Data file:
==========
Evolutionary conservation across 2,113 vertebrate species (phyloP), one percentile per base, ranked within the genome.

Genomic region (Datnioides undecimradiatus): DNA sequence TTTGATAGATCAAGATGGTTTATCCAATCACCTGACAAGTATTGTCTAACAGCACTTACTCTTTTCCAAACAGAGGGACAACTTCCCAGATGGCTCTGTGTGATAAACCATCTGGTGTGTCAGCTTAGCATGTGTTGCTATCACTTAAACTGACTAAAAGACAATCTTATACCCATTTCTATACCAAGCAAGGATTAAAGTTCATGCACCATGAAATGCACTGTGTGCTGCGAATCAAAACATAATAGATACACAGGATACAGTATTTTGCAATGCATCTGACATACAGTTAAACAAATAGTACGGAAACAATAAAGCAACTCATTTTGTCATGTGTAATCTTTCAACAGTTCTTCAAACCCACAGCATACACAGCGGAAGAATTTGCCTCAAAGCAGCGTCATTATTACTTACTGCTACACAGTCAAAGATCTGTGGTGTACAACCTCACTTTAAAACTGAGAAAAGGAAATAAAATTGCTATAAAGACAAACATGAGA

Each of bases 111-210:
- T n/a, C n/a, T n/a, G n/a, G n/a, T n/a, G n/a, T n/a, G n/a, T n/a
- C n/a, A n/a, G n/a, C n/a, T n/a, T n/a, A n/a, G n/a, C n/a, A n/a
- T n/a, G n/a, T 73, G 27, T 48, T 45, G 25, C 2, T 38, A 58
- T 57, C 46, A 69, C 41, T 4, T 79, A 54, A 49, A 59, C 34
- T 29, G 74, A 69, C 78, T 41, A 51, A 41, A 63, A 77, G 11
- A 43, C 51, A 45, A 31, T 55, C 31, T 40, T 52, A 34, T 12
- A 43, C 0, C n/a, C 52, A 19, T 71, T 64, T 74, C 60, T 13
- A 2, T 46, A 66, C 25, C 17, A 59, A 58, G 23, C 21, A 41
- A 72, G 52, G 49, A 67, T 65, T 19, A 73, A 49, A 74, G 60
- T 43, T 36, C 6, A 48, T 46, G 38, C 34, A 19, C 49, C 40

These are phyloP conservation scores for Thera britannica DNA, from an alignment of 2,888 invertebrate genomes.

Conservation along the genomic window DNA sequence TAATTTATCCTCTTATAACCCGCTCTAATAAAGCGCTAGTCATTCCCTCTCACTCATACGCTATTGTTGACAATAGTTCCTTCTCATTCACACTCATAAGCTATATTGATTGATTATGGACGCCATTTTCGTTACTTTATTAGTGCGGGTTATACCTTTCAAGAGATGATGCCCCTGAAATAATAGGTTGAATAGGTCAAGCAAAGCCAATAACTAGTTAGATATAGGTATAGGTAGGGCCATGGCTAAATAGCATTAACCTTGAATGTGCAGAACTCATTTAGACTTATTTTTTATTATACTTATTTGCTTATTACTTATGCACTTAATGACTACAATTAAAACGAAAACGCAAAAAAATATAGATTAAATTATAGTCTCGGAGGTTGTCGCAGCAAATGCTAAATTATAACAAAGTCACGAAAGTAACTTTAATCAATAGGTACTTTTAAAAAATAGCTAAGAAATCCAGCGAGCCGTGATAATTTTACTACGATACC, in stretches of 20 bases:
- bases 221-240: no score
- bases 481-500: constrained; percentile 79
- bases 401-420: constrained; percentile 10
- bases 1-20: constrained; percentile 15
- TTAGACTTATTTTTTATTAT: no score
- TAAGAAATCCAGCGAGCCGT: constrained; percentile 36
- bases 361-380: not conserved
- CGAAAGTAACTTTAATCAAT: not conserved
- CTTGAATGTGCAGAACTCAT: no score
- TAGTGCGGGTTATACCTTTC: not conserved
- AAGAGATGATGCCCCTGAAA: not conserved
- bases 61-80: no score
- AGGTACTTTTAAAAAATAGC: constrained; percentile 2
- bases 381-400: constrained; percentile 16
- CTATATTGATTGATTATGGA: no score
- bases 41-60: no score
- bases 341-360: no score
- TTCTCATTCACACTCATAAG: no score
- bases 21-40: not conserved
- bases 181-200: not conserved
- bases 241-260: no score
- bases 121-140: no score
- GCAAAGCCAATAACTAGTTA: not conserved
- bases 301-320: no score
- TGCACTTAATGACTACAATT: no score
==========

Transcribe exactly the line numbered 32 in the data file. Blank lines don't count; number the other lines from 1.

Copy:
- bases 341-360: no score